The Student Union sent an email to students on Oct. 26, announcing the ballot had opened for the first round of special elections. Voting will close on Oct. 26 at 11:59 p.m., according to the email.
The positions available are Allocations Board (one seat), Undergraduate Curriculum Committee (two seats), Community Emergency and Enhanced Funding (CEEF) Representative (one seat), Senator at Large (three seats), Class of 2023 Senator (two seats), Class of 2024 Senator (one seat) and East Quad Senator (one seat).
Running for the Allocations Board seat is Aaron Klein ’26. According to Klein’s candidate bio, he hopes to “try and help everyone access all the opportunities that Brandeis has to offer.” Klein wrote that one of his goals is to get greater university backing of student groups and organizations on campus.
There are two seats open for the Undergraduate Curriculum Committee; Mar Manolioudaki and Tasha Epstein are running for the seats. Manolioudaki wrote in her bio that she believes “students’ voice is essential for having efficient and adequate educational/curricular activities.” If elected to the position, Manolioudaki plans to advocate for students to make a better education experience. She also wants to expand study abroad options for students, according to her candidate bio. Epstein is also running for the position because she “wants to help make the voices of undergraduate students heard in developing and evaluating academic regulations and curricular activities,” according to her bio. Epstein has previous experience in advocacy and leadership which she believes makes her qualified for the position.
Running unopposed for the CEEF Representative position is Ariel Schultz ’25. Schultz wrote in his bio that he is from Brooklyn, N.Y. and in his free time he enjoys, “playing sports, acting in theater and hanging out with friends,” according to his candidate bio.
There are five students running for the Senator at Large position, which has three seats available. In the running are Stephen Gaughan ’26, Lyla Chereau ’25, Chloe Doonan ’26, Toko Mikhelashvili ’26 and Adira Muskrat ’26.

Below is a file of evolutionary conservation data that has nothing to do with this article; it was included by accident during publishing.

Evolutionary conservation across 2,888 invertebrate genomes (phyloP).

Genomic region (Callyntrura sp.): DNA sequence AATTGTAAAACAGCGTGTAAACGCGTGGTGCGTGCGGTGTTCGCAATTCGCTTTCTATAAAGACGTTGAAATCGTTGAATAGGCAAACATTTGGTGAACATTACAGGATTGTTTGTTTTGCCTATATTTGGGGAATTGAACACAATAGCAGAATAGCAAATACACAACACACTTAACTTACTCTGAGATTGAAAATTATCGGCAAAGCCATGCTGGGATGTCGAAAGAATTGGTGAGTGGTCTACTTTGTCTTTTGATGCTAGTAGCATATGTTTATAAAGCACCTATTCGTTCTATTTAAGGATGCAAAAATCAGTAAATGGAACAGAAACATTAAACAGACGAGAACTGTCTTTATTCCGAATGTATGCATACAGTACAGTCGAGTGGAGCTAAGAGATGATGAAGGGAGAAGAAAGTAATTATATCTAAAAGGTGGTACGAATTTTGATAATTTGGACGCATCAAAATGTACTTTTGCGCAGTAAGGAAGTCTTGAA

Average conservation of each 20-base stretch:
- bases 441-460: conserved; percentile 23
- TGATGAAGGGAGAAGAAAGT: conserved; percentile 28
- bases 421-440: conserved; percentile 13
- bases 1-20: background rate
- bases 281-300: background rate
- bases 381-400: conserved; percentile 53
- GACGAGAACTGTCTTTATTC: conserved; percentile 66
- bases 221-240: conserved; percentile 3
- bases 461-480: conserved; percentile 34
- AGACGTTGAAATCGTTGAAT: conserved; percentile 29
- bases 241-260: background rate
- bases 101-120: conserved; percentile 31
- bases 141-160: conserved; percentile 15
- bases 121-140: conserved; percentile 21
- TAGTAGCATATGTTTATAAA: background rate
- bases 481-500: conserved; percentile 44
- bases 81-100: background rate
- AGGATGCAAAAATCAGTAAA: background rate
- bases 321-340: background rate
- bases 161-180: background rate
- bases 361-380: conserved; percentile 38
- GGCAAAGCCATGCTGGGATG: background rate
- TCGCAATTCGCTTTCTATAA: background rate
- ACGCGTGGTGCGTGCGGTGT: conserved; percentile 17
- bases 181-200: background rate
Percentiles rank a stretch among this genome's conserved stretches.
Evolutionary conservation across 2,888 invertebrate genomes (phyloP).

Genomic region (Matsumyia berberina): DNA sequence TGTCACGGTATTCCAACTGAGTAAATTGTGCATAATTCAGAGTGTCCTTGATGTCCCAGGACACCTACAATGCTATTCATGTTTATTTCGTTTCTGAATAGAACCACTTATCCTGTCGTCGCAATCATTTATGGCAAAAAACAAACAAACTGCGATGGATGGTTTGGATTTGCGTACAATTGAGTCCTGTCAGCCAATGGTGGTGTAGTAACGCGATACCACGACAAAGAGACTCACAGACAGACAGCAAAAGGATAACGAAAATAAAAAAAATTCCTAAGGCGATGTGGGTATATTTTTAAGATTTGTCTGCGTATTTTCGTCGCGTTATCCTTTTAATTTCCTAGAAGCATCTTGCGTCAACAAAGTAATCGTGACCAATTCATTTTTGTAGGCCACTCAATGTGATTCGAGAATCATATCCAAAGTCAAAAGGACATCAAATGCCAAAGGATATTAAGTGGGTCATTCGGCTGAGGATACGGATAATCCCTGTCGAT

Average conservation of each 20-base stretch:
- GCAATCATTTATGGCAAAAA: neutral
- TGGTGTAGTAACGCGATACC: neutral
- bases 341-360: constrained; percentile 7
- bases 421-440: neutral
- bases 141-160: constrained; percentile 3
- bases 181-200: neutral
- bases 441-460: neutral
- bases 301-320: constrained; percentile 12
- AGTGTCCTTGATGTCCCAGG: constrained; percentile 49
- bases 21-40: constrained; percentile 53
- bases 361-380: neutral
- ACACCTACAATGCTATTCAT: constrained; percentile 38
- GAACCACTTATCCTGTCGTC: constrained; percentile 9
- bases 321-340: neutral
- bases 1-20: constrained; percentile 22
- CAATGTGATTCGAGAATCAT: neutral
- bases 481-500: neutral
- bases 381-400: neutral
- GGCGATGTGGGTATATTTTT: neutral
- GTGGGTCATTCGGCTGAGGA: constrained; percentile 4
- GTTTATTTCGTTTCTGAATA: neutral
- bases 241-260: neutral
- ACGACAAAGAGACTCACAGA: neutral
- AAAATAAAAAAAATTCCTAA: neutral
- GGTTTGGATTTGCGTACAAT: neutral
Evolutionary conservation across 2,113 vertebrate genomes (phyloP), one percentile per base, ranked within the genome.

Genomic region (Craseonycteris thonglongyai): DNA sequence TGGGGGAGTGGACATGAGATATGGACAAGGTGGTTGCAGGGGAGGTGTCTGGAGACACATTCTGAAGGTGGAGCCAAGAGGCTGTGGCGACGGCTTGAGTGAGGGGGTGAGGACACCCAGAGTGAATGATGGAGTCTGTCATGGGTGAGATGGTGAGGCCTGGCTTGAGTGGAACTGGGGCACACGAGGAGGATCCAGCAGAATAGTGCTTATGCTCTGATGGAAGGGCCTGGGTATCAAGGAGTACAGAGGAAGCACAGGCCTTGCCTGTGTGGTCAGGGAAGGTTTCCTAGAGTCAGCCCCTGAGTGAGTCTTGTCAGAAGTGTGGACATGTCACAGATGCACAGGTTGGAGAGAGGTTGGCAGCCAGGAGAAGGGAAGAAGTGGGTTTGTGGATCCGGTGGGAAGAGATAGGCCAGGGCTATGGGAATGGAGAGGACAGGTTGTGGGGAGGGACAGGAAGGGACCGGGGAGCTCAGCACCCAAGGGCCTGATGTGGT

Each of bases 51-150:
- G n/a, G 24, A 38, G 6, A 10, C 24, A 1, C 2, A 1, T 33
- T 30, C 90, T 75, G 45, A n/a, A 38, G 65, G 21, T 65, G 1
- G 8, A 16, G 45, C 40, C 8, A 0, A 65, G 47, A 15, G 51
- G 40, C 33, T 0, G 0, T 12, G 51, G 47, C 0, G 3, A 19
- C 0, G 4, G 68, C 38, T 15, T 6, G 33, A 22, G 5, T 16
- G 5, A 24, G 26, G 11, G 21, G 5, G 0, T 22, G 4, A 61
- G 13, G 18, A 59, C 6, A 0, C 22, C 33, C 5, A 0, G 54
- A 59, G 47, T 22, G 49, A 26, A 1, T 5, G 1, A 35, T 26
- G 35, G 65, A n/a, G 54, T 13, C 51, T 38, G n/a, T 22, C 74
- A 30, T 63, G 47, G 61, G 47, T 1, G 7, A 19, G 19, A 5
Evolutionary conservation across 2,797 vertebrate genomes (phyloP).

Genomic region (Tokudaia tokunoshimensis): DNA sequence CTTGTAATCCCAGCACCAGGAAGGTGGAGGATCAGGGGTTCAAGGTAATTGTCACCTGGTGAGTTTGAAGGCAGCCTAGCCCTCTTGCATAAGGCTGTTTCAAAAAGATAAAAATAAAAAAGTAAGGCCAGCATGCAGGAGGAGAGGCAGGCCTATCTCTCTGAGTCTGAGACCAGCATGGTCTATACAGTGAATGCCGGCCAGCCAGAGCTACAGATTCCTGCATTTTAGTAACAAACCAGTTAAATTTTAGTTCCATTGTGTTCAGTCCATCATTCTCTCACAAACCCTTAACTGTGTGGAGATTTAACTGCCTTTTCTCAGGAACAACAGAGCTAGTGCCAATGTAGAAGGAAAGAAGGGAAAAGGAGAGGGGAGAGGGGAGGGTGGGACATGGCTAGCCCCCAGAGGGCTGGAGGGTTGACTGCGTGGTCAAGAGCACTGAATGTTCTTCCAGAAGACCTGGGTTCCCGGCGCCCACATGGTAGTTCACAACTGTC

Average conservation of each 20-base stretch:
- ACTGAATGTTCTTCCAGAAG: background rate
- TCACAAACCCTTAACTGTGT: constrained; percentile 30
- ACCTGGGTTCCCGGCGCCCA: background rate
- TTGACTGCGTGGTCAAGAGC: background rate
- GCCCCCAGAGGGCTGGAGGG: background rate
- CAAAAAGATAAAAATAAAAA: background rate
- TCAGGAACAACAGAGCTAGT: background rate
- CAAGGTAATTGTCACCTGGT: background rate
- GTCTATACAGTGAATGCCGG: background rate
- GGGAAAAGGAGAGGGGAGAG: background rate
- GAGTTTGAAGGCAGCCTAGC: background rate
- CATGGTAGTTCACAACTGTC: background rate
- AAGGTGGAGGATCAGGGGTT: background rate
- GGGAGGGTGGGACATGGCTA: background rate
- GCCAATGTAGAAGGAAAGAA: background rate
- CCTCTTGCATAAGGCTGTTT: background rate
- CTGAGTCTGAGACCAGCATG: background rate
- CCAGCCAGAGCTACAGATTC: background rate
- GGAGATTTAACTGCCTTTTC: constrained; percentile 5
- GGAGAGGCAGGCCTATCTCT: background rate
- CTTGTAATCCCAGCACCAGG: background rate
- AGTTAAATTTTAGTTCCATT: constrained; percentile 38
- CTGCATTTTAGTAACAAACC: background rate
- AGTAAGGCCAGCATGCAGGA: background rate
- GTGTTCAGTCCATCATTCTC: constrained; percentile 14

Gaughan noted that while he has not been involved in student government at Brandeis, at his high school he was a leader in many clubs which has given him the experience of coordinating meetings, drafting reforms and representing student populations. “As your senator, I’d gladly work and speak with anyone to enact the policies that matter to you,” Gaughan wrote in his candidate bio.
Chereau wrote that her experience being on her high school student council qualifies her for the position as Senator at Large. In this role, she led an initiative to unite the multicultural community of her school. In the position, she would like to focus on initiatives like “promoting Mental Health, Sustainability, Multiculturalism, and Women in STEM throughout the Brandeis community, “ according to her candidate bio.
Doonan wrote in her candidate bio, “With your help, I will work my hardest to ensure there is representation for every student by voicing each and every one of your concerns.” If elected to the position, Doonan wrote that she wants to advocate for more mental health awareness and resources on campus and would like to help build community on campus, according to her bio.
Mikhelashvili is running for the position because she wants to launch initiatives that would help social life on campus. For example, she would like to launch an app that students can use to track activities happening throughout the week. According to her bio, she would also like to increase outdoor study space, fix the inconsistencies in the BranVan shuttle times, work with dining on days with traditional food from different cultures and have a greater variety of food in the dining halls.